Zero Carbon Home

by / Monday, 15 June 2015 / Published in Blog
zero carbon home

When most people are asked about climate change and what is causing it they can easily point to the obvious sources of carbon emissions such as cars and airplanes. Electric cars are beginning to gain some attention, in particular the new disruptive carmakers such as Tesla in the move away from fossil fuel consumption. Another area that has big part to play in reducing carbon emissions is buildings and what most people want to know is how can they reduce their homes’ carbon emissions to zero.

A zero-carbon footprint house supplies more energy to the energy grid than it takes. It generates enough energy to run the building and in many countries any excess electrical energy can be sold back to the grid. In Spain Photovoltaic, also know as PV (electricity production from the sun), cannot be sold back to the grid. This is why solar thermal is a better choice of renewable energy generation. The hot water can be stored for a reasonable amount of time and directly offsets the energy that would be consumed to heat the water. Typically this is either electricity or gas in southern Spain.

The first step to make any building zero-carbon—new construction or an existing building—is to do as many things as possible to lower the building’s energy consumption so less energy is required to power the building. This is often referred to as “reducing the load.” It’s possible to build super-efficient new homes fairly economically by using high levels of insulation and high quality windows. With existing construction, you can reduce loads by adding insulation wherever possible and by reducing air leaks.  Once you’ve reduced the load, it’s time to add some alternative energy system—in our case, solar thermal panels for hot water and/or photovoltaic panels to make electricity. You should implement conservation strategies such as increasing insulation and reducing energy use before investing in solar thermal and photovoltaics; it’s less expensive to buy the most energy efficient lights or add insulation than to buy and install more solar panels. Once you’ve done all you can to conserve, you may find you need fewer panels than you thought.

There are two basic types of solar panels. Solar thermal panels are used to heat water, whereas photovoltaics produce electricity for the home. Solar thermal panels are composed of three parts: a solar thermal collector; a fluid system to move heat from the collector to its point of use; and a tank for heat storage. Solar thermal panels are particularly cost-effective for heating spas and swimming pools, which require huge amounts of heat. Spain requires new and renovated buildings to obtain 30 percent of their hot water from a renewable energy source, easily achieved by installing a solar thermal system.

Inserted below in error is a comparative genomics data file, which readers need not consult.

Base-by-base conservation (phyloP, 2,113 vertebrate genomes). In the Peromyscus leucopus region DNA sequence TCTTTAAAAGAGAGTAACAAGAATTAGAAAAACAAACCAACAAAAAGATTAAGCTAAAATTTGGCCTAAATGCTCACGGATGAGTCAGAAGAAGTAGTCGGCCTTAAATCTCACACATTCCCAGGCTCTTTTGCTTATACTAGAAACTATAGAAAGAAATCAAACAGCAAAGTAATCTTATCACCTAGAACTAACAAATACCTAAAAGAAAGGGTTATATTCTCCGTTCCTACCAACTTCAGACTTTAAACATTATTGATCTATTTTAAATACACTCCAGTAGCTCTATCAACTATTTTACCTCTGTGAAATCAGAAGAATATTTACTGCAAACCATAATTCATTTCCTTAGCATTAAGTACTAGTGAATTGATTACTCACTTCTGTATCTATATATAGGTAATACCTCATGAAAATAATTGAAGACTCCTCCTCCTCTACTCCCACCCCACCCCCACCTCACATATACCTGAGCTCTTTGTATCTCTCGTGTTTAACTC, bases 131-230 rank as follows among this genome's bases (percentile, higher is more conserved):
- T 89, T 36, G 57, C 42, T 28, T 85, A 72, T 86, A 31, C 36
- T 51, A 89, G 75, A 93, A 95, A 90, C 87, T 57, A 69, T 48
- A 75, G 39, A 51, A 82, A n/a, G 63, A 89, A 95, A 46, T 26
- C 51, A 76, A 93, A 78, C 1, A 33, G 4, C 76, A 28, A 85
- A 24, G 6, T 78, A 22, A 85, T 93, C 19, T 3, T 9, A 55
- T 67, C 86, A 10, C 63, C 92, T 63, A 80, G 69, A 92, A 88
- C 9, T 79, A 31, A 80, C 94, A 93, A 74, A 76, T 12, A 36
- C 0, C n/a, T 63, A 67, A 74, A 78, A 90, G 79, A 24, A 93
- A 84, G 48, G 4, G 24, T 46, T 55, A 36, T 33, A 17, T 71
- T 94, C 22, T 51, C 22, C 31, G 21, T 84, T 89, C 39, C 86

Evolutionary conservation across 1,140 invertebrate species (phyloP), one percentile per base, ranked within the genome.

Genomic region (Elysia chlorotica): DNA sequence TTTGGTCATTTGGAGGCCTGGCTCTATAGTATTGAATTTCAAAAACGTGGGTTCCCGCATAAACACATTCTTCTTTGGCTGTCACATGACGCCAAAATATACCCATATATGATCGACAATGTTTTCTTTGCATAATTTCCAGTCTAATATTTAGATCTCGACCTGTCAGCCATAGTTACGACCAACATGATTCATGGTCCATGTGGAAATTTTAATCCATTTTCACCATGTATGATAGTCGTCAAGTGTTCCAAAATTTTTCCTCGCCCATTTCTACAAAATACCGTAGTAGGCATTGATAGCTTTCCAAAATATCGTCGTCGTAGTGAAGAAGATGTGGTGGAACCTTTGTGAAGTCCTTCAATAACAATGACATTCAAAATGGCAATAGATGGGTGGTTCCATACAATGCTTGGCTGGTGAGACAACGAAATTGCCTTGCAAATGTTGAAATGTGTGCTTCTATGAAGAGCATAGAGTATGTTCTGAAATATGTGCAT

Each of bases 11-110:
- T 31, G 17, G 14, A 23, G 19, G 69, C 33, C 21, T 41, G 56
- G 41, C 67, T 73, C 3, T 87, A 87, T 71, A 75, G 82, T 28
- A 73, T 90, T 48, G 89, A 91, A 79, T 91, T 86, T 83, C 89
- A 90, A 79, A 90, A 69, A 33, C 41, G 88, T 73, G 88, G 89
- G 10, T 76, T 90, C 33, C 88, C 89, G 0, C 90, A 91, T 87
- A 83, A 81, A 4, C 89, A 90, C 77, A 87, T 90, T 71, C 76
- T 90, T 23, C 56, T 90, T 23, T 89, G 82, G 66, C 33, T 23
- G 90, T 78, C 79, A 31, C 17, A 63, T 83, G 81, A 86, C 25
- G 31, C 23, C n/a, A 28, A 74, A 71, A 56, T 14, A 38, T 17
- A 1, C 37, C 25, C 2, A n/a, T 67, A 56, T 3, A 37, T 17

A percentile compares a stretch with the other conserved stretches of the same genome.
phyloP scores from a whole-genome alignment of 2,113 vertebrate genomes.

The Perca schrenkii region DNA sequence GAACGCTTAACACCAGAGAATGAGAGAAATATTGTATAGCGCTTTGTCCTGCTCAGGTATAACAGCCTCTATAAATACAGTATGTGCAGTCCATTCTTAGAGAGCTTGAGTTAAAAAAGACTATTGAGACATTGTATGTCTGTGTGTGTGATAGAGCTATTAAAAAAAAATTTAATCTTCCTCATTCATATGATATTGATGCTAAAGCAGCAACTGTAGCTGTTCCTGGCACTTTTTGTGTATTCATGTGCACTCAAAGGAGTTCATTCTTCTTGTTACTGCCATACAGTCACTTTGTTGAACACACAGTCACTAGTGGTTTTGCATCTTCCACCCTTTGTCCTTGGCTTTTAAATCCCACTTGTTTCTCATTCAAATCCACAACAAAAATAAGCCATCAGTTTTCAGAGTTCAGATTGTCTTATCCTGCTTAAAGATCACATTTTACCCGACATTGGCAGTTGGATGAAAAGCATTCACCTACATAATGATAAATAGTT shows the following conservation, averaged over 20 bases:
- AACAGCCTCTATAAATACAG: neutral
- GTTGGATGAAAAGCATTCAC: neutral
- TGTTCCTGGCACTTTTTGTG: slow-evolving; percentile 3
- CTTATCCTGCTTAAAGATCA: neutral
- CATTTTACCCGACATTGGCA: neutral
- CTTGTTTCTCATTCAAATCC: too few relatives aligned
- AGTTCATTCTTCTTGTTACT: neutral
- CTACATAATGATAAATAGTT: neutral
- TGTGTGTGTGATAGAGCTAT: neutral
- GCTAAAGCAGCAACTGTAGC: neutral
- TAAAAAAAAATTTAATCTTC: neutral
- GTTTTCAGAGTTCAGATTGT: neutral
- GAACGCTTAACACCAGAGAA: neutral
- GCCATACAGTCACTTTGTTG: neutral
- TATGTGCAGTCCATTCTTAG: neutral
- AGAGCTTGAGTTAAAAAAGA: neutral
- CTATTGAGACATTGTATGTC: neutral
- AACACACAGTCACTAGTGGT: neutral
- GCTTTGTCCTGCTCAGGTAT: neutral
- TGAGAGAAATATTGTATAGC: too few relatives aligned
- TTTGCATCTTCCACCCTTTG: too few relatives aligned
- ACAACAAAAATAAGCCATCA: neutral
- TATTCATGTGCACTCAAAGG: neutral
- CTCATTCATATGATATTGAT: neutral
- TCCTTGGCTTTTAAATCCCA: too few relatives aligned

The most widely available photovoltaics (PVs) are thin strips of silicon, sliced up and glued onto glass, which generate electricity when the sun shines on them. One of the great things about PVs is that their life span appears to be very long. We see very small drop-offs of only around 10% in their production after 20 or 30 years of use.

What would it cost to install PVs on a 250m2 house? Let’s assume you have tidied up your energy consumption by getting an Energy Star refrigerator, replacing all your light bulbs with LED’s, and turning off your TV and satellite box with a plug strip so they aren’t running all the time. A 3-kilowatt (or 3,000-watt) system will handle the needs of most families; the national installed price of PV is currently about 2€ per watt if you include the total costs of panels, mounting structure, inverters and cables. At this price the system will pay for itself at the current utility rates in about six to seven years. It’s difficult to say what future electrical rates will be, but once you install PV you’ve essentially paid for all of your home’s electricity upfront.

I believe we can and must reduce the carbon emissions in the world by at least 90 percent in the next 15 to 20 years and it’s going to take a tremendous effort to do so. The problem is that each of our individual actions seems so miniscule compared with the overall amount of CO2 going into the atmosphere. But when large masses of people participate, it absolutely makes a difference. The key is to make changes that enhance people’s lives while also making their energy use more efficient.

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